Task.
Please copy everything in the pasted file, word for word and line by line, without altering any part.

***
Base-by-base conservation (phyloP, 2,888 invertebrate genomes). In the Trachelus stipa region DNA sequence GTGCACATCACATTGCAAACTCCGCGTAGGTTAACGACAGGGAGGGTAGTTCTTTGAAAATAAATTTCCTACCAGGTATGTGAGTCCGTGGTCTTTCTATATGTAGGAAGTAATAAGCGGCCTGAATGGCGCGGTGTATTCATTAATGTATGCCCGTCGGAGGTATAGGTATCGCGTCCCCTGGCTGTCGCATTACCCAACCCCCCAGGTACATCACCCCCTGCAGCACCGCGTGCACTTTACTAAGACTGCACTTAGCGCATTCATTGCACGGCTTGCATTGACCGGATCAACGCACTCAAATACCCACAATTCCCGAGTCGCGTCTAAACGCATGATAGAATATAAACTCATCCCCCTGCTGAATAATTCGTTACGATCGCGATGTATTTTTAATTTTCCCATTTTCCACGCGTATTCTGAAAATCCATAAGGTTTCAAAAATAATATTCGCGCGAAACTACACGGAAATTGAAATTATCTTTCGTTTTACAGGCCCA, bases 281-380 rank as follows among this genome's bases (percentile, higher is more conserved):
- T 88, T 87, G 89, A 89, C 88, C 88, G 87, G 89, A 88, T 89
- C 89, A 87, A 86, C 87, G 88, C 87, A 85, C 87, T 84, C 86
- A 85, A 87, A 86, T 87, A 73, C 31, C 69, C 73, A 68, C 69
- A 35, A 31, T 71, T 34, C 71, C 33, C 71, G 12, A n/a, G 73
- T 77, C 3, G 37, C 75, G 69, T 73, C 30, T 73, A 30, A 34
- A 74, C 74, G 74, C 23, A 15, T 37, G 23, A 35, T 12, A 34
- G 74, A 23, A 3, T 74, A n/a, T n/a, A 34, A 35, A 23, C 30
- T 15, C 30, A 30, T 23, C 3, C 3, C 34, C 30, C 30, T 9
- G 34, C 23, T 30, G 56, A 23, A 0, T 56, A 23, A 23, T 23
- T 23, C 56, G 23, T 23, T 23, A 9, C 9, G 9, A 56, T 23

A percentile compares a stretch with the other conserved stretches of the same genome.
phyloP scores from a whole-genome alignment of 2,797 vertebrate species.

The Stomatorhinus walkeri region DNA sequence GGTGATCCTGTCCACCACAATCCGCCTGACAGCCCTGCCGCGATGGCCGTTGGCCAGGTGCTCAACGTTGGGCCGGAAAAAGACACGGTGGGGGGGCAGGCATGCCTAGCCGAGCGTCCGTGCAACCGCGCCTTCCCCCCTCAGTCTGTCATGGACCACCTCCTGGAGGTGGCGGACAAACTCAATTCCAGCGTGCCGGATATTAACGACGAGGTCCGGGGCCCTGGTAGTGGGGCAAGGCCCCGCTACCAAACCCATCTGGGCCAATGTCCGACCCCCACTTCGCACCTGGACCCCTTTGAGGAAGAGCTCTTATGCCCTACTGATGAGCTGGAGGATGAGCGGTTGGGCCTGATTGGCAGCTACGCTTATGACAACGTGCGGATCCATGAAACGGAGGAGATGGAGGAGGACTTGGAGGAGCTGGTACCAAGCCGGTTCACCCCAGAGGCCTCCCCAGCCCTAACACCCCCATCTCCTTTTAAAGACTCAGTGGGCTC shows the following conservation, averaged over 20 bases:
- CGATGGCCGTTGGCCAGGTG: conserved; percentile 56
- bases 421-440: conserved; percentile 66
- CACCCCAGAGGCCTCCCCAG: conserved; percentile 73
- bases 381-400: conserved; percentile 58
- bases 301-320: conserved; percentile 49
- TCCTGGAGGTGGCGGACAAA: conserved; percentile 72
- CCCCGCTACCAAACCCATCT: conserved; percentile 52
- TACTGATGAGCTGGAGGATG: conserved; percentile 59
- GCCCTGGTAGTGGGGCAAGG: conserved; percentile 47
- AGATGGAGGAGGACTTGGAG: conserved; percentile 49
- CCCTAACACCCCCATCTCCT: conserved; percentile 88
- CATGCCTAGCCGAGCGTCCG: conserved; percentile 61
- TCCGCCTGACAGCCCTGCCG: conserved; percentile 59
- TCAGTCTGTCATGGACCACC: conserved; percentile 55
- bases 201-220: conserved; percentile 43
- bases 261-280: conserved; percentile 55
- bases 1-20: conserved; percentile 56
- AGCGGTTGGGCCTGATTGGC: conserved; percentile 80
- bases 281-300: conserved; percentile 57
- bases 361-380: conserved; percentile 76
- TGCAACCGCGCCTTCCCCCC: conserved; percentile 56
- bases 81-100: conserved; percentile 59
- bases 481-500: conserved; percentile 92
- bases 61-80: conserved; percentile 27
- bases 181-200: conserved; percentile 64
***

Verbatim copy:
Base-by-base conservation (phyloP, 2,888 invertebrate genomes). In the Trachelus stipa region DNA sequence GTGCACATCACATTGCAAACTCCGCGTAGGTTAACGACAGGGAGGGTAGTTCTTTGAAAATAAATTTCCTACCAGGTATGTGAGTCCGTGGTCTTTCTATATGTAGGAAGTAATAAGCGGCCTGAATGGCGCGGTGTATTCATTAATGTATGCCCGTCGGAGGTATAGGTATCGCGTCCCCTGGCTGTCGCATTACCCAACCCCCCAGGTACATCACCCCCTGCAGCACCGCGTGCACTTTACTAAGACTGCACTTAGCGCATTCATTGCACGGCTTGCATTGACCGGATCAACGCACTCAAATACCCACAATTCCCGAGTCGCGTCTAAACGCATGATAGAATATAAACTCATCCCCCTGCTGAATAATTCGTTACGATCGCGATGTATTTTTAATTTTCCCATTTTCCACGCGTATTCTGAAAATCCATAAGGTTTCAAAAATAATATTCGCGCGAAACTACACGGAAATTGAAATTATCTTTCGTTTTACAGGCCCA, bases 281-380 rank as follows among this genome's bases (percentile, higher is more conserved):
- T 88, T 87, G 89, A 89, C 88, C 88, G 87, G 89, A 88, T 89
- C 89, A 87, A 86, C 87, G 88, C 87, A 85, C 87, T 84, C 86
- A 85, A 87, A 86, T 87, A 73, C 31, C 69, C 73, A 68, C 69
- A 35, A 31, T 71, T 34, C 71, C 33, C 71, G 12, A n/a, G 73
- T 77, C 3, G 37, C 75, G 69, T 73, C 30, T 73, A 30, A 34
- A 74, C 74, G 74, C 23, A 15, T 37, G 23, A 35, T 12, A 34
- G 74, A 23, A 3, T 74, A n/a, T n/a, A 34, A 35, A 23, C 30
- T 15, C 30, A 30, T 23, C 3, C 3, C 34, C 30, C 30, T 9
- G 34, C 23, T 30, G 56, A 23, A 0, T 56, A 23, A 23, T 23
- T 23, C 56, G 23, T 23, T 23, A 9, C 9, G 9, A 56, T 23

A percentile compares a stretch with the other conserved stretches of the same genome.
phyloP scores from a whole-genome alignment of 2,797 vertebrate species.

The Stomatorhinus walkeri region DNA sequence GGTGATCCTGTCCACCACAATCCGCCTGACAGCCCTGCCGCGATGGCCGTTGGCCAGGTGCTCAACGTTGGGCCGGAAAAAGACACGGTGGGGGGGCAGGCATGCCTAGCCGAGCGTCCGTGCAACCGCGCCTTCCCCCCTCAGTCTGTCATGGACCACCTCCTGGAGGTGGCGGACAAACTCAATTCCAGCGTGCCGGATATTAACGACGAGGTCCGGGGCCCTGGTAGTGGGGCAAGGCCCCGCTACCAAACCCATCTGGGCCAATGTCCGACCCCCACTTCGCACCTGGACCCCTTTGAGGAAGAGCTCTTATGCCCTACTGATGAGCTGGAGGATGAGCGGTTGGGCCTGATTGGCAGCTACGCTTATGACAACGTGCGGATCCATGAAACGGAGGAGATGGAGGAGGACTTGGAGGAGCTGGTACCAAGCCGGTTCACCCCAGAGGCCTCCCCAGCCCTAACACCCCCATCTCCTTTTAAAGACTCAGTGGGCTC shows the following conservation, averaged over 20 bases:
- CGATGGCCGTTGGCCAGGTG: conserved; percentile 56
- bases 421-440: conserved; percentile 66
- CACCCCAGAGGCCTCCCCAG: conserved; percentile 73
- bases 381-400: conserved; percentile 58
- bases 301-320: conserved; percentile 49
- TCCTGGAGGTGGCGGACAAA: conserved; percentile 72
- CCCCGCTACCAAACCCATCT: conserved; percentile 52
- TACTGATGAGCTGGAGGATG: conserved; percentile 59
- GCCCTGGTAGTGGGGCAAGG: conserved; percentile 47
- AGATGGAGGAGGACTTGGAG: conserved; percentile 49
- CCCTAACACCCCCATCTCCT: conserved; percentile 88
- CATGCCTAGCCGAGCGTCCG: conserved; percentile 61
- TCCGCCTGACAGCCCTGCCG: conserved; percentile 59
- TCAGTCTGTCATGGACCACC: conserved; percentile 55
- bases 201-220: conserved; percentile 43
- bases 261-280: conserved; percentile 55
- bases 1-20: conserved; percentile 56
- AGCGGTTGGGCCTGATTGGC: conserved; percentile 80
- bases 281-300: conserved; percentile 57
- bases 361-380: conserved; percentile 76
- TGCAACCGCGCCTTCCCCCC: conserved; percentile 56
- bases 81-100: conserved; percentile 59
- bases 481-500: conserved; percentile 92
- bases 61-80: conserved; percentile 27
- bases 181-200: conserved; percentile 64